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Public Radio's Environmental News Magazine (follow us on Google News)

Beluga Whales

Air Date: Week of

Commentator Nancy Lord reflects on her appreciation for the mysterious Beluga whales of Cook Inlet from her home in Alaska.


CURWOOD: Scientists have learned a lot about whales in recent years, but there are still some whales who remain largely a mystery. Commentator Nancy Lord worries that one group of whales may disappear before we are able to know them.

LORD: Every summer I watch beluga whales cruise up and down Alaska's Cook Inlet. In the mud-thickened water it's hard to spot more than the rolling vinyl white backs; and, up close, the knuckly dorsal ridges. These are traveling whales, a hundred or more at a time . They make the sea look whitecapped. The air fills with the sounds of their breathing: Ppphfff ppphfff.

They are mystery whales, these belugas of Cook Inlet. We humans know almost nothing about them. We don't know where they calve, where they go in winter, what they eat. Even how many there are. This spring, I sat in a hotel conference room with North America's beluga experts: biologists, researchers, and Alaska native beluga hunters. I found out what they don't know, and a little about what they do. They know from a recent genetic study that the Cook Inlet belugas form a discrete population. These whales, of which there may be 800, have been isolated from other belugas for thousands of years. In that time, they've likely adapted physically and behaviorally to the precise conditions of their location.

Researchers at the meeting talked about plans for more genetics work: contaminant studies, surveys and satellite tagging. Hunters voiced their concerns about contaminants and habitat disturbance. They spoke, too, of the importance of whale hunting and whale meat to their cultures and diets. All 30 people in that room were there because they wanted beluga whales to continue to be part of their lives and northern waters forever.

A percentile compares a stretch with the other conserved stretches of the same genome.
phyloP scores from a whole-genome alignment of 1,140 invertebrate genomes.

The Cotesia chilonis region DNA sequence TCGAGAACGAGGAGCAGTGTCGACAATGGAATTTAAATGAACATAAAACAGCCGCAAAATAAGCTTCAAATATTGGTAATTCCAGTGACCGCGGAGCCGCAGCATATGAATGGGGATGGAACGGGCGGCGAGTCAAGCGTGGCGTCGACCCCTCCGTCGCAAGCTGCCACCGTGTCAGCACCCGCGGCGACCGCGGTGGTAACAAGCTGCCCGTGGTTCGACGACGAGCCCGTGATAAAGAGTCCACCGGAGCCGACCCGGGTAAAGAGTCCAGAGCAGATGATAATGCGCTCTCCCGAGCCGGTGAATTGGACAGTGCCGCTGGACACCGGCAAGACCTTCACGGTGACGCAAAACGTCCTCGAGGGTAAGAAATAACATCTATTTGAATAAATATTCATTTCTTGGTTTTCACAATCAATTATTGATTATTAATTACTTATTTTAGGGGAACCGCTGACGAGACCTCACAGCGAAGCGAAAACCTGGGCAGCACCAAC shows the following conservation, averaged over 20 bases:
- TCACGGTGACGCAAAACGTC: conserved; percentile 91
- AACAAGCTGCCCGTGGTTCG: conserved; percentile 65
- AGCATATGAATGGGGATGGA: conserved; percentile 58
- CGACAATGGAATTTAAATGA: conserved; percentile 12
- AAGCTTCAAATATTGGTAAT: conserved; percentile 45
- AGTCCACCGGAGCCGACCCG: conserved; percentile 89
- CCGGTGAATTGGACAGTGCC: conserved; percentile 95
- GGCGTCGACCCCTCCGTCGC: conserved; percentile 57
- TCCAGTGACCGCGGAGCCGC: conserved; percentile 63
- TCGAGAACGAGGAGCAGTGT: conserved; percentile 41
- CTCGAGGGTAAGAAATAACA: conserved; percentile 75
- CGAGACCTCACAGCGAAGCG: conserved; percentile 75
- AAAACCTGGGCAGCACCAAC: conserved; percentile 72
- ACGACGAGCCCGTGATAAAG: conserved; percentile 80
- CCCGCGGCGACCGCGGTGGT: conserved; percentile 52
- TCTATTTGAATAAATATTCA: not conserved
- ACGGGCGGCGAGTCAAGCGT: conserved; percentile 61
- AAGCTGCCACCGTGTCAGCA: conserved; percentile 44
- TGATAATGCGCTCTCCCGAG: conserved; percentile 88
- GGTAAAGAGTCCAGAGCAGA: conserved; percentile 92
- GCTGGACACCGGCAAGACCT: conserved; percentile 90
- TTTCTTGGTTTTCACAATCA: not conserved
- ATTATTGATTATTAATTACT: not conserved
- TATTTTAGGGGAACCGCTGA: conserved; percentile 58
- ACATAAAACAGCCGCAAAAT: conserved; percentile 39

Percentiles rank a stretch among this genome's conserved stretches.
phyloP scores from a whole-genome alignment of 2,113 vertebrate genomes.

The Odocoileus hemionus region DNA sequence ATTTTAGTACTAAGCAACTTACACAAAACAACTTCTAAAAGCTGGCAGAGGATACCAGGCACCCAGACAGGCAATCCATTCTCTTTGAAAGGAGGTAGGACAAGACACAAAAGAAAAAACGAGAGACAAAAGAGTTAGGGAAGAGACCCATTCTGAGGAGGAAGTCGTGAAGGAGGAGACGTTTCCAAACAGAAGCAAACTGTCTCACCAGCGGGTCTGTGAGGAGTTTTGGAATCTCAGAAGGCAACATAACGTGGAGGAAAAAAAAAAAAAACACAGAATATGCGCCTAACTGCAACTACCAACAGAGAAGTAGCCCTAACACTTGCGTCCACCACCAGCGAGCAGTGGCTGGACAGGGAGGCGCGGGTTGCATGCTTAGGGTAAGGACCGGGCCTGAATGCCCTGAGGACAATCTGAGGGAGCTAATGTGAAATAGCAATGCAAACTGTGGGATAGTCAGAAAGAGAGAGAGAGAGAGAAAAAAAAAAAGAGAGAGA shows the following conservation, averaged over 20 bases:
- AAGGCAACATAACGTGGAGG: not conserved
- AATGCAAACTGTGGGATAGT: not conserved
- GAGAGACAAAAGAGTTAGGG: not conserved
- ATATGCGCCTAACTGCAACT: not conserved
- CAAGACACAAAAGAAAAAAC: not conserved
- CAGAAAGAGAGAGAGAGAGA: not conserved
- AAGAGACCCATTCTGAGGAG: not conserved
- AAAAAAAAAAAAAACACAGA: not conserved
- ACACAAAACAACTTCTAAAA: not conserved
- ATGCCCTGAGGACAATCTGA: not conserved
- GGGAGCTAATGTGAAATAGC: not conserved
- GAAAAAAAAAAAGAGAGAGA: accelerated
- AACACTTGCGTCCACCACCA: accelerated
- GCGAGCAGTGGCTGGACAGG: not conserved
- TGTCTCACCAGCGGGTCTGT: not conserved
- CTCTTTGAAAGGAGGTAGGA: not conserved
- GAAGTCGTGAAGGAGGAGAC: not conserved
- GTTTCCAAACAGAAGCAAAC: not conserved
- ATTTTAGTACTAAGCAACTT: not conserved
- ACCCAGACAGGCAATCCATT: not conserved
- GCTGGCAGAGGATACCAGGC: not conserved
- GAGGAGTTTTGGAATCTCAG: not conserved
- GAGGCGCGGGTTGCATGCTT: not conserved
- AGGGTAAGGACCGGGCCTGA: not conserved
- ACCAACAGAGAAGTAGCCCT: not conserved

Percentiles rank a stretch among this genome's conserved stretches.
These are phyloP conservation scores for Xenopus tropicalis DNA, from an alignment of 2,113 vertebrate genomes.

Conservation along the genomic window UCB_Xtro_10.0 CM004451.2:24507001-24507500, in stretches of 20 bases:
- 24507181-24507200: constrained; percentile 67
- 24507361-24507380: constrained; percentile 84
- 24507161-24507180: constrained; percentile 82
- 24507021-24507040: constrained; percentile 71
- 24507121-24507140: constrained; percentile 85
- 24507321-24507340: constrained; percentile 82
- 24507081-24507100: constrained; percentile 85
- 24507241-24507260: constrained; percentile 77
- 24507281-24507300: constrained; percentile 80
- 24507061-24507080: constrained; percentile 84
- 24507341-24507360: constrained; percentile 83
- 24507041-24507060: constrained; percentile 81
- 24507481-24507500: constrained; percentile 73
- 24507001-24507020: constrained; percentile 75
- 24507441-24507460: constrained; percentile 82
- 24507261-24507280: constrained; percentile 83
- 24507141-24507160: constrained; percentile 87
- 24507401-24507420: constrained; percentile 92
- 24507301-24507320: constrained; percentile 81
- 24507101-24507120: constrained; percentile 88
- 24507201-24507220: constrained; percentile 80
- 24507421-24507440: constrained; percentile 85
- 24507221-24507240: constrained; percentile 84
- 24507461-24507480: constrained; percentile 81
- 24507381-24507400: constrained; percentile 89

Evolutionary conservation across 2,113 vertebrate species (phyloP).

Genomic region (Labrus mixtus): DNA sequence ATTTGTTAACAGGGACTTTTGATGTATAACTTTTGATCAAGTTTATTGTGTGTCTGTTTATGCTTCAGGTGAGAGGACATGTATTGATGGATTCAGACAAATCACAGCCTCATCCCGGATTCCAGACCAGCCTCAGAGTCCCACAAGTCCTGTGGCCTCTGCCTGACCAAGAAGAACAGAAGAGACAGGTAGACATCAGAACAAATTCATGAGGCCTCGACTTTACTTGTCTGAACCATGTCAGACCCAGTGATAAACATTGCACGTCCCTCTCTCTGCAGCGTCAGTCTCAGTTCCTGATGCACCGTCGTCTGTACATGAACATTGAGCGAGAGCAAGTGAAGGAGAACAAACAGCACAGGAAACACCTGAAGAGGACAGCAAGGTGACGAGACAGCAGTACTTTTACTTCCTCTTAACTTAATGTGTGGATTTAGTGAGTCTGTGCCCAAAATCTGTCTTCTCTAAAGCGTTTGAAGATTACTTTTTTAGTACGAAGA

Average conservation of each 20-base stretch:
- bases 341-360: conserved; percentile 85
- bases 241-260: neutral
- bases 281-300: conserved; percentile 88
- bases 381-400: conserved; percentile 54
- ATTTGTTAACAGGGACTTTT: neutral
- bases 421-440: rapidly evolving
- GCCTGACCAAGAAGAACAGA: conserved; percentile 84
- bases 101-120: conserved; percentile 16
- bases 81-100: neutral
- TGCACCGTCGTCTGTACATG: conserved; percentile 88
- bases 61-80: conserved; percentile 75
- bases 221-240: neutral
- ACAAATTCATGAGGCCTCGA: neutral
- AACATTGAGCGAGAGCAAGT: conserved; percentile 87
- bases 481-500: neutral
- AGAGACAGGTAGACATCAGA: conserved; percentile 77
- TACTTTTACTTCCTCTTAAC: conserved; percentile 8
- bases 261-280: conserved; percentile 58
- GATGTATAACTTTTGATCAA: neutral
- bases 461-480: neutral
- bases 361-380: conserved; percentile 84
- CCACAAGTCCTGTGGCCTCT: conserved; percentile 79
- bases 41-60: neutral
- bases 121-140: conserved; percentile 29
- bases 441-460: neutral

On the third day, one of the hunters brought in a plate of beluga muktuk. The bite-sized morsels of blubber and skin were fatty and rich. The taste stuck in my mouth all afternoon. I came home. I wrote letters protesting a Federal offshore oil lease sale proposed for next year. The sale covers precisely the area where Cook Inlet's belugas are thought to congregate for winter feeding. No one knows this for sure, as no one knows what effect oil pollution has on belugas. As no one knows quite what it means that the Cook Inlet whales are unlike any others in the world.

Such information will not be known before the area gets drilled. Regardless, the leasing will proceed on schedule. This we've been told. Something about national security. Best estimates are enough oil may be found to fill two months of American demand. A few hundred whales, a few dozen whale eating families. Some of us who just like to look at those white backs cutting through the sea. We are of no concern, no consequence to those who can't wait to wring every drop of oil from the earth.

CURWOOD: Living on Earth commentator Nancy Lord live and works as a writer and commercial fisher in Homer, Alaska. She comes to us from member station KBBI.



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